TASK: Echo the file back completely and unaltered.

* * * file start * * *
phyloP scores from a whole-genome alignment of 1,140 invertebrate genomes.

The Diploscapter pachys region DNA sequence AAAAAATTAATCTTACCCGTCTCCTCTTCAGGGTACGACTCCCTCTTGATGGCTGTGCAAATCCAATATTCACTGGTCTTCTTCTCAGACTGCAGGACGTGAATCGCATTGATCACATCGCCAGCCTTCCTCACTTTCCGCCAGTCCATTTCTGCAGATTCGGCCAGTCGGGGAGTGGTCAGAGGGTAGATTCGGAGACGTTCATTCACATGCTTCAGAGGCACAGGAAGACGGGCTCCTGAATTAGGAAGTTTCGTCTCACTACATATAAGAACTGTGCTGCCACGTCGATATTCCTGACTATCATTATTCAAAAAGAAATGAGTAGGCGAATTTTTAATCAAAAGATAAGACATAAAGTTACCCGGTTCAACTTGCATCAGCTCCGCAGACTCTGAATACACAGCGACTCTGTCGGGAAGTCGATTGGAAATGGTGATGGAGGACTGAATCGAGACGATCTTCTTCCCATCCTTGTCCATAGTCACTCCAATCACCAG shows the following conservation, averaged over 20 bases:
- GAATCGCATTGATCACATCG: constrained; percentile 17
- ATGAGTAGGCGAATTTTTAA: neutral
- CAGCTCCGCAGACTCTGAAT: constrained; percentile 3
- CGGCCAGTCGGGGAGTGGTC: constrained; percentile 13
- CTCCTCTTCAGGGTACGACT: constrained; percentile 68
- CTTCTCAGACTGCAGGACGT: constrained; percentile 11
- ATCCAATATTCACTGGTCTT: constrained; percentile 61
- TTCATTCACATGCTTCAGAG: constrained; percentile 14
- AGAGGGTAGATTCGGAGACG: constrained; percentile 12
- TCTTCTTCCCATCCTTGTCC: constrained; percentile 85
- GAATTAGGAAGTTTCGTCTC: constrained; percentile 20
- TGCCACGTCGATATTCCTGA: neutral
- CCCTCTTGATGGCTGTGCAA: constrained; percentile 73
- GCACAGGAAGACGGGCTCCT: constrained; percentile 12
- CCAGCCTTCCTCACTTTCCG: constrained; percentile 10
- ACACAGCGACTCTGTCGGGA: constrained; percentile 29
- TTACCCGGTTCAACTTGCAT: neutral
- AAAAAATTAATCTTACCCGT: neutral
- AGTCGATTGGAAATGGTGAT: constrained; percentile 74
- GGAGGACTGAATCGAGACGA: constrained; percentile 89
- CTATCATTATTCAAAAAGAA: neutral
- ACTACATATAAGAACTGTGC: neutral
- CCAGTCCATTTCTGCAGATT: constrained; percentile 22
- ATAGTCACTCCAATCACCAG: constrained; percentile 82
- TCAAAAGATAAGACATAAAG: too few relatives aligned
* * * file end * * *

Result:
phyloP scores from a whole-genome alignment of 1,140 invertebrate genomes.

The Diploscapter pachys region DNA sequence AAAAAATTAATCTTACCCGTCTCCTCTTCAGGGTACGACTCCCTCTTGATGGCTGTGCAAATCCAATATTCACTGGTCTTCTTCTCAGACTGCAGGACGTGAATCGCATTGATCACATCGCCAGCCTTCCTCACTTTCCGCCAGTCCATTTCTGCAGATTCGGCCAGTCGGGGAGTGGTCAGAGGGTAGATTCGGAGACGTTCATTCACATGCTTCAGAGGCACAGGAAGACGGGCTCCTGAATTAGGAAGTTTCGTCTCACTACATATAAGAACTGTGCTGCCACGTCGATATTCCTGACTATCATTATTCAAAAAGAAATGAGTAGGCGAATTTTTAATCAAAAGATAAGACATAAAGTTACCCGGTTCAACTTGCATCAGCTCCGCAGACTCTGAATACACAGCGACTCTGTCGGGAAGTCGATTGGAAATGGTGATGGAGGACTGAATCGAGACGATCTTCTTCCCATCCTTGTCCATAGTCACTCCAATCACCAG shows the following conservation, averaged over 20 bases:
- GAATCGCATTGATCACATCG: constrained; percentile 17
- ATGAGTAGGCGAATTTTTAA: neutral
- CAGCTCCGCAGACTCTGAAT: constrained; percentile 3
- CGGCCAGTCGGGGAGTGGTC: constrained; percentile 13
- CTCCTCTTCAGGGTACGACT: constrained; percentile 68
- CTTCTCAGACTGCAGGACGT: constrained; percentile 11
- ATCCAATATTCACTGGTCTT: constrained; percentile 61
- TTCATTCACATGCTTCAGAG: constrained; percentile 14
- AGAGGGTAGATTCGGAGACG: constrained; percentile 12
- TCTTCTTCCCATCCTTGTCC: constrained; percentile 85
- GAATTAGGAAGTTTCGTCTC: constrained; percentile 20
- TGCCACGTCGATATTCCTGA: neutral
- CCCTCTTGATGGCTGTGCAA: constrained; percentile 73
- GCACAGGAAGACGGGCTCCT: constrained; percentile 12
- CCAGCCTTCCTCACTTTCCG: constrained; percentile 10
- ACACAGCGACTCTGTCGGGA: constrained; percentile 29
- TTACCCGGTTCAACTTGCAT: neutral
- AAAAAATTAATCTTACCCGT: neutral
- AGTCGATTGGAAATGGTGAT: constrained; percentile 74
- GGAGGACTGAATCGAGACGA: constrained; percentile 89
- CTATCATTATTCAAAAAGAA: neutral
- ACTACATATAAGAACTGTGC: neutral
- CCAGTCCATTTCTGCAGATT: constrained; percentile 22
- ATAGTCACTCCAATCACCAG: constrained; percentile 82
- TCAAAAGATAAGACATAAAG: too few relatives aligned